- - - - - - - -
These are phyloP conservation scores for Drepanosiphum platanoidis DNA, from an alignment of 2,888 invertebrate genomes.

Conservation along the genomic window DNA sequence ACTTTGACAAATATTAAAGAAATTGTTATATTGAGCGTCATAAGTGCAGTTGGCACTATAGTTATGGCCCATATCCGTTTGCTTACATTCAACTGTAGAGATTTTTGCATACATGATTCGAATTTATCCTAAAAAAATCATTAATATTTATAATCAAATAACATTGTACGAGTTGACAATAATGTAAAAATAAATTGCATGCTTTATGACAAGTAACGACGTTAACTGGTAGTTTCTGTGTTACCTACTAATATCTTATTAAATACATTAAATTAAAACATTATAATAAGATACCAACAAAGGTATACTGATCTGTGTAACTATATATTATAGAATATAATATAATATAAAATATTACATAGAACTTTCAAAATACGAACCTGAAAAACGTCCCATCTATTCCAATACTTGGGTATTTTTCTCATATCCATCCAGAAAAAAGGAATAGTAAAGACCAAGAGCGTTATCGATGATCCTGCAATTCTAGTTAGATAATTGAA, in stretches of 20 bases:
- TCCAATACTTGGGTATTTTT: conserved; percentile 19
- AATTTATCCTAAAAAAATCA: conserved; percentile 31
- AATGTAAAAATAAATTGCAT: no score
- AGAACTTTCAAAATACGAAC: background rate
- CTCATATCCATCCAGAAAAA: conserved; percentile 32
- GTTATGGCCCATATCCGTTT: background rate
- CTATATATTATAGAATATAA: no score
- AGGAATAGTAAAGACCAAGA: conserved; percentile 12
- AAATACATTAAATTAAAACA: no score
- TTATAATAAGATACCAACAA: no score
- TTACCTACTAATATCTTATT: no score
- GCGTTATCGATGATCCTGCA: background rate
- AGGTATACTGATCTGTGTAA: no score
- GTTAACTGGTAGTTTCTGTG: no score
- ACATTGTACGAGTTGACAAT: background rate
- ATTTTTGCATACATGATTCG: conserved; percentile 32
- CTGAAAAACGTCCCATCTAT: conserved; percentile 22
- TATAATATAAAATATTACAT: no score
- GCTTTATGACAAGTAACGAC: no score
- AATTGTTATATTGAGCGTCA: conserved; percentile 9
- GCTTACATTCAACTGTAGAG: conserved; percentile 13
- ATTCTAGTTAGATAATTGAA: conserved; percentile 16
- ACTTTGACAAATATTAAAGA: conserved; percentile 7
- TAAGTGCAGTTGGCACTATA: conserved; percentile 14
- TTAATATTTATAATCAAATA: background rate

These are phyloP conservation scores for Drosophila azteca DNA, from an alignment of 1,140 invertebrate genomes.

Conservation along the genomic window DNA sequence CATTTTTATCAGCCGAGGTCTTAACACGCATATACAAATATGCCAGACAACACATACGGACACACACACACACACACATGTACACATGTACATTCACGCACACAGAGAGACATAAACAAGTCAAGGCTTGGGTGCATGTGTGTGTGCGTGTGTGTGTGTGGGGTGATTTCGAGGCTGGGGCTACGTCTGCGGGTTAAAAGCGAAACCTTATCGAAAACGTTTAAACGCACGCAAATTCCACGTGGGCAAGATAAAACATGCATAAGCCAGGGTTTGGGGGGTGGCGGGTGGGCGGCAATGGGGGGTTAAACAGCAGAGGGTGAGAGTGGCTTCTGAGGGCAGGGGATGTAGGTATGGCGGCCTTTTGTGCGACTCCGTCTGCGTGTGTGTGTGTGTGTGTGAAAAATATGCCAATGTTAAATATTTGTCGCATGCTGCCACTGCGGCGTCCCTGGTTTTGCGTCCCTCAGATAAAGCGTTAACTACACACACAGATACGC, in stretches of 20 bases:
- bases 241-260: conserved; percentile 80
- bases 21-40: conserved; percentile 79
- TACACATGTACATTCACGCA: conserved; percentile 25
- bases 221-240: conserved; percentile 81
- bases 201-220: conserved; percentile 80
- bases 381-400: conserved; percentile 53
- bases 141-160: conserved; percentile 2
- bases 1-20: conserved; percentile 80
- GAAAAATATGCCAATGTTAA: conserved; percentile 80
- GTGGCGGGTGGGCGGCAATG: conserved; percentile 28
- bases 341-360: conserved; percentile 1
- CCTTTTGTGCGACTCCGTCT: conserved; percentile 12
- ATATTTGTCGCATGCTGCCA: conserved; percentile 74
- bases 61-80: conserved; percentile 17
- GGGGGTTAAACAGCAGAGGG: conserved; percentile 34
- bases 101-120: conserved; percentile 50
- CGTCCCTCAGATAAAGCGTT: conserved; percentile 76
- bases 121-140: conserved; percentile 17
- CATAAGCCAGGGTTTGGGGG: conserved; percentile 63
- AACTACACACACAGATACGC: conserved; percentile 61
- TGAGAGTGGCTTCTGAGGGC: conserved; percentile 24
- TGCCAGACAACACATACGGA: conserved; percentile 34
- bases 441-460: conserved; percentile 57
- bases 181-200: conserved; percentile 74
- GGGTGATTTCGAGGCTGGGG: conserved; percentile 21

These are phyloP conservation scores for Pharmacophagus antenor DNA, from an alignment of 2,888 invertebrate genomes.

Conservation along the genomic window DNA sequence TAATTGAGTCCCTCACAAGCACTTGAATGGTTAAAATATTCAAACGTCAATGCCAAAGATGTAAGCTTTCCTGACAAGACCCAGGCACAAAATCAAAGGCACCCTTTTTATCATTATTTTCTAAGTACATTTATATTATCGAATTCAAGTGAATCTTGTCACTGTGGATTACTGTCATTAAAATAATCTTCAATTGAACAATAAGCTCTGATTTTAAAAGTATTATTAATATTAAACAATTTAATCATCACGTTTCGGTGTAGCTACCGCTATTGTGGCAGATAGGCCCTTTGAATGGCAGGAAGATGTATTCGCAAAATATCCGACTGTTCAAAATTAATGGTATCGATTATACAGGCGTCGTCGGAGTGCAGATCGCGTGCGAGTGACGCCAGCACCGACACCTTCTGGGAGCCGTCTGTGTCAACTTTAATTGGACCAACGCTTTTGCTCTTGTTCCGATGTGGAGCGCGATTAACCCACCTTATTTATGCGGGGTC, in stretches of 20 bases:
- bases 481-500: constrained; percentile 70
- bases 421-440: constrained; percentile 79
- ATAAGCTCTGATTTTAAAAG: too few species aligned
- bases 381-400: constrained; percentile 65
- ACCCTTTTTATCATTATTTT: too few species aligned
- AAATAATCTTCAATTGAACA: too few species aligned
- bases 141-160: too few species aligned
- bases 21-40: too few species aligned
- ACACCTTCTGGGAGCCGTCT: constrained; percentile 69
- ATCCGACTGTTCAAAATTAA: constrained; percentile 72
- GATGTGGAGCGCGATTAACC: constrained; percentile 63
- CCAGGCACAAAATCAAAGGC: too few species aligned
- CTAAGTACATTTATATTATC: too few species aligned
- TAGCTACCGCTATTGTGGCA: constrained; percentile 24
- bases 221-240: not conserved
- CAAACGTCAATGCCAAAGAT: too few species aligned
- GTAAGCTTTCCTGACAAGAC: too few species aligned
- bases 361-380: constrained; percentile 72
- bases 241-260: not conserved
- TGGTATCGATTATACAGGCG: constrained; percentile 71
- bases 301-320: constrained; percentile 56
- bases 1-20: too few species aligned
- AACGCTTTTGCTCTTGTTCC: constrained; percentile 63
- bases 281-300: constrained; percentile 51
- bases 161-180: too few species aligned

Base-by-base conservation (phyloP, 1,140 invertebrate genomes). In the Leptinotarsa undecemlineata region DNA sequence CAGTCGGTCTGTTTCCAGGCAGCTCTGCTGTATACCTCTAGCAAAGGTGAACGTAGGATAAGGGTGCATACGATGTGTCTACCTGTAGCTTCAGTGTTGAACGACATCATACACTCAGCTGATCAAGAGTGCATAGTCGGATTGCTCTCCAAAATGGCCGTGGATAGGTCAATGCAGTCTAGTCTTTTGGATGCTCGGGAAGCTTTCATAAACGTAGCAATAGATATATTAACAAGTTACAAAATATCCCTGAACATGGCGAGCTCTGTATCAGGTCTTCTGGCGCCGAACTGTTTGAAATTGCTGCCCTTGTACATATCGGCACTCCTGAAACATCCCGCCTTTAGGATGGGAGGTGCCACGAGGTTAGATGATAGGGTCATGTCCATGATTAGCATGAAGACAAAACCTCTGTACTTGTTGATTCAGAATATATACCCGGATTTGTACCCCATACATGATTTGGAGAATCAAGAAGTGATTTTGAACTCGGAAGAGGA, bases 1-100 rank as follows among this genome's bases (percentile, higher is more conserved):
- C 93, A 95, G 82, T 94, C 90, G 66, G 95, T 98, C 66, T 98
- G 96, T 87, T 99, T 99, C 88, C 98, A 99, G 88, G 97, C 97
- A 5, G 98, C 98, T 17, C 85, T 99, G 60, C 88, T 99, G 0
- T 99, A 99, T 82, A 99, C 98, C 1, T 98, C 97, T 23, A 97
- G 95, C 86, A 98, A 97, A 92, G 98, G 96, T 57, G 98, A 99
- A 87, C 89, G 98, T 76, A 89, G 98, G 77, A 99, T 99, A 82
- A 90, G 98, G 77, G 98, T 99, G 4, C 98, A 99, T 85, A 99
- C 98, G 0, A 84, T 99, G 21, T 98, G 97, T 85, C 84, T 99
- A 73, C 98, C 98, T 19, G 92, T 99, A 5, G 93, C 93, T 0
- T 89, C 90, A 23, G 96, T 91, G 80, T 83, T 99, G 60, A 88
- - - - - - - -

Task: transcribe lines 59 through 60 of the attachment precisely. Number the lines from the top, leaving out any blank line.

- ATAAGCTCTGATTTTAAAAG: too few species aligned
- bases 381-400: constrained; percentile 65